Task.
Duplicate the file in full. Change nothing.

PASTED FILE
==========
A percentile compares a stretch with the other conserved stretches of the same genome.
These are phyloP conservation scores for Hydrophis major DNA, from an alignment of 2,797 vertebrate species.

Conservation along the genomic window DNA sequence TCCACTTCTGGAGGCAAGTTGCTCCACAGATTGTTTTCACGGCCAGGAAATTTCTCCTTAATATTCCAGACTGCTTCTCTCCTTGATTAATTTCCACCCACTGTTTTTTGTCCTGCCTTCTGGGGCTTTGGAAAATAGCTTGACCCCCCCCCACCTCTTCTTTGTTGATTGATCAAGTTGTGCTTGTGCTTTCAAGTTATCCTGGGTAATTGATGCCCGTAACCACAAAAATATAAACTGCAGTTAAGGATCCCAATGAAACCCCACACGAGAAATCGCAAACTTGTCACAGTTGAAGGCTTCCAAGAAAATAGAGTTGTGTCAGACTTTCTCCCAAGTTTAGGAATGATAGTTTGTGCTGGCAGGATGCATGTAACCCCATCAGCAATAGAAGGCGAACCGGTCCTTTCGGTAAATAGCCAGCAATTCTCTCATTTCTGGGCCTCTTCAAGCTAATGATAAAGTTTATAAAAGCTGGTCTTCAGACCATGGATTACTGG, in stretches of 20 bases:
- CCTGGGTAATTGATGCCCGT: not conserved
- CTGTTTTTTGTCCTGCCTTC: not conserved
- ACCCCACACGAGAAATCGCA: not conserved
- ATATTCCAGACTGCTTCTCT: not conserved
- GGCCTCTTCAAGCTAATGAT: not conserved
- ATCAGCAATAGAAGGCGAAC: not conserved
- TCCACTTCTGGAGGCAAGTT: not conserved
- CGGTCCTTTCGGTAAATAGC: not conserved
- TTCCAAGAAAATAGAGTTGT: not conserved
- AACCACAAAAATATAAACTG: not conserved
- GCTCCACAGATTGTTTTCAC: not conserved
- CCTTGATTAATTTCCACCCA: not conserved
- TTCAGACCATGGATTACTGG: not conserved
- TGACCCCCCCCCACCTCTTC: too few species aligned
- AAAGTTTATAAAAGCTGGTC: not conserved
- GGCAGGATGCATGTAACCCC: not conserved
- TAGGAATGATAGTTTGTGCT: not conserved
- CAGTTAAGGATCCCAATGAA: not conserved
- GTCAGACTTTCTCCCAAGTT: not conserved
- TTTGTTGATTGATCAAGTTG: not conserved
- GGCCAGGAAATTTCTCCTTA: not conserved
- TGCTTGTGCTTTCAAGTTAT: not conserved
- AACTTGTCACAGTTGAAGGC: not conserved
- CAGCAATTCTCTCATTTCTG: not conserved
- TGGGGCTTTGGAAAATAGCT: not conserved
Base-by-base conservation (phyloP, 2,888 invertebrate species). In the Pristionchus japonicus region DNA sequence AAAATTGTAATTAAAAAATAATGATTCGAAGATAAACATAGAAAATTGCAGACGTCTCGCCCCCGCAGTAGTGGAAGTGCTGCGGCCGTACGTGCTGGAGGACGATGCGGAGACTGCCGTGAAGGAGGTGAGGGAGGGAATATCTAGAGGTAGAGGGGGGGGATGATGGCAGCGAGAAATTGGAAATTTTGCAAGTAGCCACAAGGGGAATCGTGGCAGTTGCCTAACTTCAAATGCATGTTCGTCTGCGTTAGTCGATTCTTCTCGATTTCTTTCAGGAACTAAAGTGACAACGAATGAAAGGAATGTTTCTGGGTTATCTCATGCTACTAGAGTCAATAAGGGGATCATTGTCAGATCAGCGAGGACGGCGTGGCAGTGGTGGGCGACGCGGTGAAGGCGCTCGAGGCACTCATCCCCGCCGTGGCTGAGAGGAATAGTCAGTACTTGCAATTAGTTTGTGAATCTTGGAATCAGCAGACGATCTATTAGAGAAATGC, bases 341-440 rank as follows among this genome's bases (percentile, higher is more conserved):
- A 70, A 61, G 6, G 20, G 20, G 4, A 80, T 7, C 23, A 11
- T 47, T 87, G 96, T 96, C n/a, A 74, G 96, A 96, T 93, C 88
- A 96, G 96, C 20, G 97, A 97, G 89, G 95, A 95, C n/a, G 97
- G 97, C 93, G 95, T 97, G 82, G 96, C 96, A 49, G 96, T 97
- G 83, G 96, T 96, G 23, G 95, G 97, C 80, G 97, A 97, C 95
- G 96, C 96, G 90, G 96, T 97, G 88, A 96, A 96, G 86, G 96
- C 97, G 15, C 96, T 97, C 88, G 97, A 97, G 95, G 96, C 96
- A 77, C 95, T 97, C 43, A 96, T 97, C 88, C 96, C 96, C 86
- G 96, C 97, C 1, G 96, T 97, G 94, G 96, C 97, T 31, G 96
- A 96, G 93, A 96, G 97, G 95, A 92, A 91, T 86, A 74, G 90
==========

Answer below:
A percentile compares a stretch with the other conserved stretches of the same genome.
These are phyloP conservation scores for Hydrophis major DNA, from an alignment of 2,797 vertebrate species.

Conservation along the genomic window DNA sequence TCCACTTCTGGAGGCAAGTTGCTCCACAGATTGTTTTCACGGCCAGGAAATTTCTCCTTAATATTCCAGACTGCTTCTCTCCTTGATTAATTTCCACCCACTGTTTTTTGTCCTGCCTTCTGGGGCTTTGGAAAATAGCTTGACCCCCCCCCACCTCTTCTTTGTTGATTGATCAAGTTGTGCTTGTGCTTTCAAGTTATCCTGGGTAATTGATGCCCGTAACCACAAAAATATAAACTGCAGTTAAGGATCCCAATGAAACCCCACACGAGAAATCGCAAACTTGTCACAGTTGAAGGCTTCCAAGAAAATAGAGTTGTGTCAGACTTTCTCCCAAGTTTAGGAATGATAGTTTGTGCTGGCAGGATGCATGTAACCCCATCAGCAATAGAAGGCGAACCGGTCCTTTCGGTAAATAGCCAGCAATTCTCTCATTTCTGGGCCTCTTCAAGCTAATGATAAAGTTTATAAAAGCTGGTCTTCAGACCATGGATTACTGG, in stretches of 20 bases:
- CCTGGGTAATTGATGCCCGT: not conserved
- CTGTTTTTTGTCCTGCCTTC: not conserved
- ACCCCACACGAGAAATCGCA: not conserved
- ATATTCCAGACTGCTTCTCT: not conserved
- GGCCTCTTCAAGCTAATGAT: not conserved
- ATCAGCAATAGAAGGCGAAC: not conserved
- TCCACTTCTGGAGGCAAGTT: not conserved
- CGGTCCTTTCGGTAAATAGC: not conserved
- TTCCAAGAAAATAGAGTTGT: not conserved
- AACCACAAAAATATAAACTG: not conserved
- GCTCCACAGATTGTTTTCAC: not conserved
- CCTTGATTAATTTCCACCCA: not conserved
- TTCAGACCATGGATTACTGG: not conserved
- TGACCCCCCCCCACCTCTTC: too few species aligned
- AAAGTTTATAAAAGCTGGTC: not conserved
- GGCAGGATGCATGTAACCCC: not conserved
- TAGGAATGATAGTTTGTGCT: not conserved
- CAGTTAAGGATCCCAATGAA: not conserved
- GTCAGACTTTCTCCCAAGTT: not conserved
- TTTGTTGATTGATCAAGTTG: not conserved
- GGCCAGGAAATTTCTCCTTA: not conserved
- TGCTTGTGCTTTCAAGTTAT: not conserved
- AACTTGTCACAGTTGAAGGC: not conserved
- CAGCAATTCTCTCATTTCTG: not conserved
- TGGGGCTTTGGAAAATAGCT: not conserved
Base-by-base conservation (phyloP, 2,888 invertebrate species). In the Pristionchus japonicus region DNA sequence AAAATTGTAATTAAAAAATAATGATTCGAAGATAAACATAGAAAATTGCAGACGTCTCGCCCCCGCAGTAGTGGAAGTGCTGCGGCCGTACGTGCTGGAGGACGATGCGGAGACTGCCGTGAAGGAGGTGAGGGAGGGAATATCTAGAGGTAGAGGGGGGGGATGATGGCAGCGAGAAATTGGAAATTTTGCAAGTAGCCACAAGGGGAATCGTGGCAGTTGCCTAACTTCAAATGCATGTTCGTCTGCGTTAGTCGATTCTTCTCGATTTCTTTCAGGAACTAAAGTGACAACGAATGAAAGGAATGTTTCTGGGTTATCTCATGCTACTAGAGTCAATAAGGGGATCATTGTCAGATCAGCGAGGACGGCGTGGCAGTGGTGGGCGACGCGGTGAAGGCGCTCGAGGCACTCATCCCCGCCGTGGCTGAGAGGAATAGTCAGTACTTGCAATTAGTTTGTGAATCTTGGAATCAGCAGACGATCTATTAGAGAAATGC, bases 341-440 rank as follows among this genome's bases (percentile, higher is more conserved):
- A 70, A 61, G 6, G 20, G 20, G 4, A 80, T 7, C 23, A 11
- T 47, T 87, G 96, T 96, C n/a, A 74, G 96, A 96, T 93, C 88
- A 96, G 96, C 20, G 97, A 97, G 89, G 95, A 95, C n/a, G 97
- G 97, C 93, G 95, T 97, G 82, G 96, C 96, A 49, G 96, T 97
- G 83, G 96, T 96, G 23, G 95, G 97, C 80, G 97, A 97, C 95
- G 96, C 96, G 90, G 96, T 97, G 88, A 96, A 96, G 86, G 96
- C 97, G 15, C 96, T 97, C 88, G 97, A 97, G 95, G 96, C 96
- A 77, C 95, T 97, C 43, A 96, T 97, C 88, C 96, C 96, C 86
- G 96, C 97, C 1, G 96, T 97, G 94, G 96, C 97, T 31, G 96
- A 96, G 93, A 96, G 97, G 95, A 92, A 91, T 86, A 74, G 90